On Oct. 26, over 250 families came out for an action forum to ask public officials to support their push to bring a new KIPP charter public school to East Palo Alto.
View Highlights from the EPA Parents for Excellent Education Community Action Forum
“I am doing what I can to be an involved parent and help my son get on track for college, but I know that he also needs an excellent school that can support and challenge him,” parent leader Maria Lara told officials. “Tonight’s action is about bringing a new public school option into our community.”
East Palo Alto parents have been organizing for over a year and half and have met with dozens of local community leaders and officials. At the action, parents and students presented data and shared testimony.
At the action, parents asked for support of their efforts from public officials, including: East Palo Alto Mayor Lisa Yarbrough-Gauthier, City Councilman Ruben Abrica, Sequoia Union High School District Trustee Laura Martinez and two trustees from the San Mateo County Office of Education (SMCOE) and SMCOE Superintendent Anne Campbell.
Ravenswood Unified School District board members declined to attend the event.
“Unfortunately, we do not have the Ravenswood School district officials here today to ask them our questions,” said parent leader Ligia Rivera. “We are very disappointed that our elected officials who are closest to the problem — those responsible for our schools — decided to not be here and hear from the people.”
The KIPP Bay Area Schools charter school petition will first go to the Ravenswood school board for approval. If they deny it, it will go to the San Mateo County Board of Education on appeal.
SMCOE trustees Hector Camacho and Joe Ross indicated they would be supportive of a petition that came to them on appeal and met all state and county guidelines.
“Do you support what we as parents are doing to bring a new high-performing charter option for our children to East Palo Alto?” parent leader Karla Facundo asked city council members.
“Yes, I believe every child deserves a great education. That’s the only thing I can say,” answered East Palo Alto Mayor Lisa Yarbrough-Gauthier.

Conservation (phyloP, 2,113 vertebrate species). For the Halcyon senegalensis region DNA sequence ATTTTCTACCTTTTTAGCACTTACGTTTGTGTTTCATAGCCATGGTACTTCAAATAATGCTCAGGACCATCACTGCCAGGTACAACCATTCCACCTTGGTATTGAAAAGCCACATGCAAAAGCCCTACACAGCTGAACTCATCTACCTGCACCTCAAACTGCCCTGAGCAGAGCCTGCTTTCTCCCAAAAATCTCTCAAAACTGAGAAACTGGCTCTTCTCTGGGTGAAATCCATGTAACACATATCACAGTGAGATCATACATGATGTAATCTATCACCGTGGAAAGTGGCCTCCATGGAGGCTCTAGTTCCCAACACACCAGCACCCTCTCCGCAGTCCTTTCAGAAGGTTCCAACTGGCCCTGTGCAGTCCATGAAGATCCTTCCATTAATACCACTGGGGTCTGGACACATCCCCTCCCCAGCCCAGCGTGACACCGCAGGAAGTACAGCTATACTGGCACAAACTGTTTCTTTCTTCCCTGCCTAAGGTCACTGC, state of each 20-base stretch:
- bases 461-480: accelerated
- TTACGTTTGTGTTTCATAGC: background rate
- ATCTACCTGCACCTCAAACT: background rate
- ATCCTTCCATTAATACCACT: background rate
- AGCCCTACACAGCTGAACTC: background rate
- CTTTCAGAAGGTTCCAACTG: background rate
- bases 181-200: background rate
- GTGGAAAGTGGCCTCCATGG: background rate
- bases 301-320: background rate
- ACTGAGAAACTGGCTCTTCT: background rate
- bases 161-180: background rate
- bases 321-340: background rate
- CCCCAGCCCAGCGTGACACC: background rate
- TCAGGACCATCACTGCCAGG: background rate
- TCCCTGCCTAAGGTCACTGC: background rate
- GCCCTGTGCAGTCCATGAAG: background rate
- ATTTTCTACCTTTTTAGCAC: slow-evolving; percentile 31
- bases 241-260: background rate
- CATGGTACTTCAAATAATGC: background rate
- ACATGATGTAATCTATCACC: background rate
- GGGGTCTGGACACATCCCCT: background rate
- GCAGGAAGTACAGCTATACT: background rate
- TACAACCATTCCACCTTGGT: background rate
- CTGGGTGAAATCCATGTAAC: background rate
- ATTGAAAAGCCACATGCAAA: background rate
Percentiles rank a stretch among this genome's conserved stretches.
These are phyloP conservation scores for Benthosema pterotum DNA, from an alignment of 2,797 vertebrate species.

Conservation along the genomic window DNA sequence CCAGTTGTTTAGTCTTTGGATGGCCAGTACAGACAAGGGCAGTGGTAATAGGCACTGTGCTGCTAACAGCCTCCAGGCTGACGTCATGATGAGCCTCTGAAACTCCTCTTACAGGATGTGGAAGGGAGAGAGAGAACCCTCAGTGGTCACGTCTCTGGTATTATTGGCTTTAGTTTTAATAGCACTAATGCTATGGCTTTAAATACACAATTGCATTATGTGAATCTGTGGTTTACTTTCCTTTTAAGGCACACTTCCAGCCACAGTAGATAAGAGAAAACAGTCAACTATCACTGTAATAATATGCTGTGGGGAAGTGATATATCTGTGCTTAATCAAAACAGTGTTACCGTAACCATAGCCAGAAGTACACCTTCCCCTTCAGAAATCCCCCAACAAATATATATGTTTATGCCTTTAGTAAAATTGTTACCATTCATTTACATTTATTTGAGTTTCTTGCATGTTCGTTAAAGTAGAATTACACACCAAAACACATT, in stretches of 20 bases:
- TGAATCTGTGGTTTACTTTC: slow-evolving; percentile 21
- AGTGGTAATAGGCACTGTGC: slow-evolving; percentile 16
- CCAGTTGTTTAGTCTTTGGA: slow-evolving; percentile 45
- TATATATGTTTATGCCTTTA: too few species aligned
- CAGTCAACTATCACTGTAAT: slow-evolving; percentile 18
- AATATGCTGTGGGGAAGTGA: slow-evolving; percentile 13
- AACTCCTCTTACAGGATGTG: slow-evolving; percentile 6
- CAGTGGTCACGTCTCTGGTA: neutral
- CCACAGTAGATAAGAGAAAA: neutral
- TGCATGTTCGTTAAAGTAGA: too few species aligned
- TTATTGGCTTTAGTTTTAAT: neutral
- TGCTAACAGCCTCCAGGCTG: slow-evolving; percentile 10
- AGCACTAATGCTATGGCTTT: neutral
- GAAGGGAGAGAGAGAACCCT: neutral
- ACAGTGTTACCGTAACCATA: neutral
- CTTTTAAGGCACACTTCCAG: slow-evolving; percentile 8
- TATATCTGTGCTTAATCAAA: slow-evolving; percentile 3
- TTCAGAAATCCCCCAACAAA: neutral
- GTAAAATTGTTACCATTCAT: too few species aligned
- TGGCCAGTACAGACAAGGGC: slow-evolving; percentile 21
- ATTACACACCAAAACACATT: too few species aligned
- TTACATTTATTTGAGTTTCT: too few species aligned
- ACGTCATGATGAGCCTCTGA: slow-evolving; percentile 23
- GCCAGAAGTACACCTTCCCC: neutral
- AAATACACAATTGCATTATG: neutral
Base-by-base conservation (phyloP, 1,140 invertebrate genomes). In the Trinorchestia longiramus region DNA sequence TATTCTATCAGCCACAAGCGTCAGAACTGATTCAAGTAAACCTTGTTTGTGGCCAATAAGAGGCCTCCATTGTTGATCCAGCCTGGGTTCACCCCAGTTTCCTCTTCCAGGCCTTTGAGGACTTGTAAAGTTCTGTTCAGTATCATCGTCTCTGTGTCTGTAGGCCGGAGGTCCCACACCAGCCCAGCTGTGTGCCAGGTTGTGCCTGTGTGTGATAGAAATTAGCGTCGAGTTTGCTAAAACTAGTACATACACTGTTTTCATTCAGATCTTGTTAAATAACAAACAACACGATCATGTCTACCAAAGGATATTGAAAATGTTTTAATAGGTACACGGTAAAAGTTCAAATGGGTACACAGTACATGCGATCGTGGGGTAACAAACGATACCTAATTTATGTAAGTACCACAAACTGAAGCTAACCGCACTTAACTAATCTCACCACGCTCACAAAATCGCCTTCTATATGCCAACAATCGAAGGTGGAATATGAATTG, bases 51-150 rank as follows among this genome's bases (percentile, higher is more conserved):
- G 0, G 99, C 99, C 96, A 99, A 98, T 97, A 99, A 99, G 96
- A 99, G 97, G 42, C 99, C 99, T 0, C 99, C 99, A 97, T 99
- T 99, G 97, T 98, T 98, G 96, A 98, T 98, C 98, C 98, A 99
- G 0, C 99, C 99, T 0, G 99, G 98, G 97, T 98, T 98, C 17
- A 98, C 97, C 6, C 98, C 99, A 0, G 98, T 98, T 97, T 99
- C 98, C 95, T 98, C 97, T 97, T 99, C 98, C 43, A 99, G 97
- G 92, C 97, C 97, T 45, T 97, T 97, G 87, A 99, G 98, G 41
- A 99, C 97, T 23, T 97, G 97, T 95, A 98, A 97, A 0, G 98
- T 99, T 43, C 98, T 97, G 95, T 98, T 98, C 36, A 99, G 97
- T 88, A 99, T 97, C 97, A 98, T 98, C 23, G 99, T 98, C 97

“In the past, I’ve supported some charter schools and not others. In this case, from what I’ve seen, the work and the discipline of the families, yes, I’m going to support you,” said Councilmember Abrica.
Sequoia Union High School District is planning to open a small, new high school in East Menlo Park. Alumni Katherine Martinez asked whether the Sequoia district will work to prioritize the needs of low-income Latino, African-American and Pacific Islander students in the school design.
Sequoia Board Member Laura Martinez said they would and that they’ll engage with parents through the process.
Currently, 1,161 students commute outside of East Palo Alto every day to attend schools in other districts through the Tinsley program, which was established through a court desegregation order in the 1980s.
Over 80 percent of students in Ravenswood School District aren’t on track in English and math, based on the latest state test scores. In 2014-15, only 17% of Ravenswood students met or exceeded standards in English and only 12% met that bar for math (CAASPP).
KIPP Bay Area Schools told those at the event that they are ready to respond to parent demand and partner with families and the district to open a high-quality school to serve East Palo Alto and Belle Haven.
“We plan to submit a petition to Ravenswood School District within the next month,” said April Chou, Chief Growth & Operating Officer for KIPP Bay Area Schools.
Learn more about school performance with this Spotlight on East Palo Alto Schools.